There was a point in time when the solar industry was considered dead money.
It was too expensive, too inefficient, and too inconsistent to be a viable alternative energy source for really anything, let alone your home or office.
But those days are long gone.
Today, solar represents the inevitable future of our planet’s energy needs because it’s cheap, efficient, consistent, and most importantly, clean.
Solar energy costs have dropped more than 70% over the past 10 years, and are now cheaper than fossil fuels in most parts of the United States. Indeed, the International Energy Agency said in 2020 that solar is the now the cheapest energy in history. Let that sink in for a moment.
Better yet, the drivers of these cost declines — economies of scale and technological improvements powered by Moore’s Law and Wright’s Law — are durable, and therefore, solar is only going to get even cheaper. Indeed, these forces are so powerful in the solar industry that they have their own law — Swanson’s Law — which states that the price of solar modules decreases by about 20% for every doubling in global solar capacity.
For what it’s worth, the U.S. Department of Energy believes solar costs can and will fall by another 60% into 2030.
So, solar is the cheapest way to power things today.
Meanwhile, solar panels have become very efficient at converting light from the sun into usable energy. Back in 1992, researchers at the University of South Florida fabricated a thin-film solar cell with 15.9% efficiency — and that was considered a breakthrough at the time.
These days, though, your average silicon solar cells sport efficiency rates north of 20%. That’s standard. And manufacturers have created prototypes that are getting 30% efficiency, while some research efforts have even managed to achieve near 50% efficiency in certain lab tests.
In other words, the theoretical best solar cells of the 1990s are substantially worse than your run-of-the-mill solar panels today, and there is a pathway here for solar efficiency to more than double over the next few years.
So, solar is also the most efficient way to power things today.
At the same time, these solar systems have become dramatically more consistent. One of the biggest hurdles for solar in the early 2000s was its intermittency — the sun doesn’t shine every day, so what do you do when its cloudy?
Well, that’s why the clean energy industry has developed energy storage solutions, which are basically just big batteries that homeowners and office building managers can install on-site and link to their solar panels to store excess solar power on super sunny days, and deploy that power on cloudy days.
By 2025, more than a quarter of all solar energy systems will be paired with a storage solution.
So, solar is now also the most consistent way to power things.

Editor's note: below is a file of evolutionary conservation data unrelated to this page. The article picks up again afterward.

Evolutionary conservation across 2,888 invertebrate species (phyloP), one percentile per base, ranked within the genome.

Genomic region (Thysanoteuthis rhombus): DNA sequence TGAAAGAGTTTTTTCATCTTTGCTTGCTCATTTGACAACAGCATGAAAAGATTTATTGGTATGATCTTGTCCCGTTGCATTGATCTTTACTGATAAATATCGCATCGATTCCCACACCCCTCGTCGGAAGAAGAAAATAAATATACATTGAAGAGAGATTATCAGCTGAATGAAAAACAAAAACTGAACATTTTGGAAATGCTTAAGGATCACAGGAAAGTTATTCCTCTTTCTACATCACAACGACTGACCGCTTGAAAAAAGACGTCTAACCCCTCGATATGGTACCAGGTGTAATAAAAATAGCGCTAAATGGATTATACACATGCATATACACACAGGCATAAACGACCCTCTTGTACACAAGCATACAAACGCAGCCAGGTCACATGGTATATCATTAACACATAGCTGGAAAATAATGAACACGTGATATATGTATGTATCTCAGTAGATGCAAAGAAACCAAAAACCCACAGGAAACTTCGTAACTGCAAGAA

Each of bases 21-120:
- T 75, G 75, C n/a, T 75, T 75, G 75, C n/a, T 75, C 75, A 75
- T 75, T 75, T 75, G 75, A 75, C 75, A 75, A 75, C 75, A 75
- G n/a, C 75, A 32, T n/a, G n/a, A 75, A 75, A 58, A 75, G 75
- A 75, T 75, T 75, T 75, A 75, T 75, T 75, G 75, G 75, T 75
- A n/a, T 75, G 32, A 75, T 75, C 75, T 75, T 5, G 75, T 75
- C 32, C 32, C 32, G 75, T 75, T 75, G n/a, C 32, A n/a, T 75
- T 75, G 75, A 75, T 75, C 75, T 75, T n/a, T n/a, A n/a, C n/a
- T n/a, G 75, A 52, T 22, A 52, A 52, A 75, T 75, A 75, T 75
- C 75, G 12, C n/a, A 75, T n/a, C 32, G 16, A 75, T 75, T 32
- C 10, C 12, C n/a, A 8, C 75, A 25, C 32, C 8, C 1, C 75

Cheapest. Most efficient. Most consistent. That’s a powerful combination. No wonder solar has accounted for 58% of all new energy capacity additions so far in 2021. Back in 2010, that number stood at just 4%, so we’ve come a long way in 10 years.
But don’t be fooled — we still have a long way to go.
Solar energy only accounts for about 4% of total energy generation capacity in the U.S. today. President Joe Biden wants to increase that number to over 40% by the 2030s — a plan that would include installing 30 gigawatts (GW) of new solar capacity every year into 2025, and 60 GW of capacity every year from 2025 to 2030.
For perspective, the U.S. installed just under 20 GW of new solar capacity in 2020, and that was a record-breaking year.
Is that aggressive plan really achievable?
Absolutely. Solar costs are plummeting. Solar efficiency rates are soaring. And the efficacy of energy storage solutions is growing.
In other words, the three drivers of solar going from 4% of new energy additions in 2010, to 58% of new additions in 2021, are only going to get stronger and more vigorous over the next 10 years — to a point where, by 2030, I wouldn’t be surprised to see solar accounting for 90%+ of all new energy capacity additions.
Needless to say, you need to be invested in solar stocks today.
But there are so many options out there. The Invesco Solar ETF (TAN), for example, has 55 holdings.
Not all 55 of those stocks will be enormous winners in the solar revolution — only a handful of them will turn into 100%-plus winners.
To help you identify that handful of solar stock winners, there’s the Daily 10X Stock Report — my ultra-exclusive investment advisory where I share with you one potential 10X stock pick every single day the market is open.
Of course, as part of the 10X upside potential mandate, I’m only unveiling the best of the best hypergrowth stocks to you — and that includes the best of the best solar stocks.
So, if you’re looking to invest only in the best solar stocks for 10X gains, The Daily 10X Stock Report may be just the product for you.
Click here to learn more.
On the date of publication, Luke Lango did not have (either directly or indirectly) any positions in the securities mentioned in this article.